IN CASE YOU'VE been living under a rock for the last few years, swing is back with a vengeance. Whether it's reissues of classic discs, or new recordings by the likes of Brian Setzer or the Cherry Poppin' Daddies, swing music and the dancing that goes with it have made a stunning reappearance. Local dance studios are full of wanna-be lindy hoppers learning the distinctions between East and West Coast swing, while PBS pledge sessions are packed with ballroom dance extravaganzas. Swing, the Broadway music and dance review arriving in Seattle, is just another sleek example of this phenomenon's resounding popularity.
January 16- 21 at Paramount Theater
A descendant of 1920s jazz, swing music—and the syncopated rhythms from that time period—is signified by the distinctive way a swing dancer pounces on the downbeat. It's no coincidence that the development of swing overlaps one of the great eras in tap dancing; they're both about playing with timing. In the lindy hop, as in many swing-era dances, you see the upbeat reflected in the shoulders of the performers, like a little gasp before they launch themselves into the next step, or like a skier at the top of a slalom course. As this phrasing repeats, we start to bounce along with the pattern, and this powerful motor is the connection between the dancers and the audience. The incredible gymnastics of the partnering are stunning, occasionally making Jackie Chan look like a featherweight, but it's the rhythm that holds it all together.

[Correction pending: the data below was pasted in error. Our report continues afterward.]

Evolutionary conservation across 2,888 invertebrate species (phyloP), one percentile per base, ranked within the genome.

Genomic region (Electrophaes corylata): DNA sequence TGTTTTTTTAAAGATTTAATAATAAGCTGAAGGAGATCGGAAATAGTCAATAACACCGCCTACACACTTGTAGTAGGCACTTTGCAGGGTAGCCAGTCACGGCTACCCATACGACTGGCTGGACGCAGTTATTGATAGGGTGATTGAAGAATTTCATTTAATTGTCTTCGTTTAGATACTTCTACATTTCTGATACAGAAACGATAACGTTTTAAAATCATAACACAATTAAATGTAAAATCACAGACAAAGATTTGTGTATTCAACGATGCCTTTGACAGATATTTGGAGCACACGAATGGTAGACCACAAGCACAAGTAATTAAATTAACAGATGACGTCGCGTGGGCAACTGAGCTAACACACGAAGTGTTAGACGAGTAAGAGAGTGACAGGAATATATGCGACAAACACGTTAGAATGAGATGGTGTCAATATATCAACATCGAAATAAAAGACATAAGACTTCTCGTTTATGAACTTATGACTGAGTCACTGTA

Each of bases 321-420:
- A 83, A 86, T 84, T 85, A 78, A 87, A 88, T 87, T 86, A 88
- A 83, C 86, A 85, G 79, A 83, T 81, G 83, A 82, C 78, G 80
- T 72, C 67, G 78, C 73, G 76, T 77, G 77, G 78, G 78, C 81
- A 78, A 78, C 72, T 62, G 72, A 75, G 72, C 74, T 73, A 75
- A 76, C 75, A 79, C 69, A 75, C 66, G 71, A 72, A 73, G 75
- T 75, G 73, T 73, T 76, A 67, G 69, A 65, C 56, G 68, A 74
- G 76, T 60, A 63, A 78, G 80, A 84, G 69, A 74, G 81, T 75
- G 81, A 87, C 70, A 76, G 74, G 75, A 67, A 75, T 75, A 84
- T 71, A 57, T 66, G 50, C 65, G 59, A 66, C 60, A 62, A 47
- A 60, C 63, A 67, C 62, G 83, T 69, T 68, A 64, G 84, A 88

Like Dancin' and Smokey Joe's Cafe, Swing is more a collection of song-and-dance numbers than a book musical. Some of the sections are staged almost as they might have been originally, with smooth vintage choreography for the vocalists matching the liquid quality of their harmonizing. But historical accuracy is not the major goal of the production—a few of the numbers use as many contemporary tricks as they can manage, including something suspiciously similar to bungee jumping. In this context, swing dancing seems like a precursor to the "high-risk" choreography of Eduoard Locke or the uncompromising gymnastic challenges demonstrated by Elizabeth Streb.
Scholarly types have several explanations for the current interest in swing. There's our nostalgia for the World War II generation and its culture, enthusiasm for athleticism and virtuosic movement, or just the infectious quality of the rhythmic patterns themselves. Whatever the actual reasons, with a playlist that reaches from Duke Ellington and Benny Goodman to Hoagy Carmichael and Count Basie (with stops for Harold Arlen, Louis Prima, and Johnny Mercer) and choreography to match, Swing looks to be a riotous survey of a fabulous era in song and dance.